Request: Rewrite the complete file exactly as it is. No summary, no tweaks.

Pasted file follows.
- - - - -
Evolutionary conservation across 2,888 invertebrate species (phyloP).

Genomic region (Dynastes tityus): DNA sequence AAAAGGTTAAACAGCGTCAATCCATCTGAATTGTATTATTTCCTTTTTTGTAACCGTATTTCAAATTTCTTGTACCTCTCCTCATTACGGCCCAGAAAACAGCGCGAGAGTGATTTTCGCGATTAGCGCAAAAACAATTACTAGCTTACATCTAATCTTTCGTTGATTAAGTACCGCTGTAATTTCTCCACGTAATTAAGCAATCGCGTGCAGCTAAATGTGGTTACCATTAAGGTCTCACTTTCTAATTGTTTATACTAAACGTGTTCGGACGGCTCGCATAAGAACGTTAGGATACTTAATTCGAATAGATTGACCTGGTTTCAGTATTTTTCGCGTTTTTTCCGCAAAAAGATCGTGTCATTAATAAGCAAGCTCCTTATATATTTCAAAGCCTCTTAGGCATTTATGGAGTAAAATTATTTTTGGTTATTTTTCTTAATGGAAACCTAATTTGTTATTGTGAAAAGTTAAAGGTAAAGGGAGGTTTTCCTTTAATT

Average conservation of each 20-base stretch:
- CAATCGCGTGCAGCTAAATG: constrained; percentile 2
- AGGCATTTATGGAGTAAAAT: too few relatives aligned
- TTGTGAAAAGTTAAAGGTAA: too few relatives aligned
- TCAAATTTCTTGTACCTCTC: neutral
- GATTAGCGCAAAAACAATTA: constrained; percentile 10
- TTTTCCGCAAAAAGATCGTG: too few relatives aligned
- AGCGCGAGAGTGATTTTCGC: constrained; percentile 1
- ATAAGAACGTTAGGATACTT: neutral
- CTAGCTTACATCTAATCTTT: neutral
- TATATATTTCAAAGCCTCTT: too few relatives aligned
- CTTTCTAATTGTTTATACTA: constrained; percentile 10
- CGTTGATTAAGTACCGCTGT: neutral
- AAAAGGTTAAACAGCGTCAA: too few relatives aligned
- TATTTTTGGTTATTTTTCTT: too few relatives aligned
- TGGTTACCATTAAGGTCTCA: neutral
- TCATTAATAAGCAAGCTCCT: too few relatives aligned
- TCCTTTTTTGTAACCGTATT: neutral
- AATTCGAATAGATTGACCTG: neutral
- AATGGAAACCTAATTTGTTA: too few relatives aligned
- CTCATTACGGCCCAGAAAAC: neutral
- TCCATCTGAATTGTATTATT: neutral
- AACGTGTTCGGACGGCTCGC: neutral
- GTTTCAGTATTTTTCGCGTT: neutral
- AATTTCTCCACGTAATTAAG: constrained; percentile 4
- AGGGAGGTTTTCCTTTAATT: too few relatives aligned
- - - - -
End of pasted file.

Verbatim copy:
Evolutionary conservation across 2,888 invertebrate species (phyloP).

Genomic region (Dynastes tityus): DNA sequence AAAAGGTTAAACAGCGTCAATCCATCTGAATTGTATTATTTCCTTTTTTGTAACCGTATTTCAAATTTCTTGTACCTCTCCTCATTACGGCCCAGAAAACAGCGCGAGAGTGATTTTCGCGATTAGCGCAAAAACAATTACTAGCTTACATCTAATCTTTCGTTGATTAAGTACCGCTGTAATTTCTCCACGTAATTAAGCAATCGCGTGCAGCTAAATGTGGTTACCATTAAGGTCTCACTTTCTAATTGTTTATACTAAACGTGTTCGGACGGCTCGCATAAGAACGTTAGGATACTTAATTCGAATAGATTGACCTGGTTTCAGTATTTTTCGCGTTTTTTCCGCAAAAAGATCGTGTCATTAATAAGCAAGCTCCTTATATATTTCAAAGCCTCTTAGGCATTTATGGAGTAAAATTATTTTTGGTTATTTTTCTTAATGGAAACCTAATTTGTTATTGTGAAAAGTTAAAGGTAAAGGGAGGTTTTCCTTTAATT

Average conservation of each 20-base stretch:
- CAATCGCGTGCAGCTAAATG: constrained; percentile 2
- AGGCATTTATGGAGTAAAAT: too few relatives aligned
- TTGTGAAAAGTTAAAGGTAA: too few relatives aligned
- TCAAATTTCTTGTACCTCTC: neutral
- GATTAGCGCAAAAACAATTA: constrained; percentile 10
- TTTTCCGCAAAAAGATCGTG: too few relatives aligned
- AGCGCGAGAGTGATTTTCGC: constrained; percentile 1
- ATAAGAACGTTAGGATACTT: neutral
- CTAGCTTACATCTAATCTTT: neutral
- TATATATTTCAAAGCCTCTT: too few relatives aligned
- CTTTCTAATTGTTTATACTA: constrained; percentile 10
- CGTTGATTAAGTACCGCTGT: neutral
- AAAAGGTTAAACAGCGTCAA: too few relatives aligned
- TATTTTTGGTTATTTTTCTT: too few relatives aligned
- TGGTTACCATTAAGGTCTCA: neutral
- TCATTAATAAGCAAGCTCCT: too few relatives aligned
- TCCTTTTTTGTAACCGTATT: neutral
- AATTCGAATAGATTGACCTG: neutral
- AATGGAAACCTAATTTGTTA: too few relatives aligned
- CTCATTACGGCCCAGAAAAC: neutral
- TCCATCTGAATTGTATTATT: neutral
- AACGTGTTCGGACGGCTCGC: neutral
- GTTTCAGTATTTTTCGCGTT: neutral
- AATTTCTCCACGTAATTAAG: constrained; percentile 4
- AGGGAGGTTTTCCTTTAATT: too few relatives aligned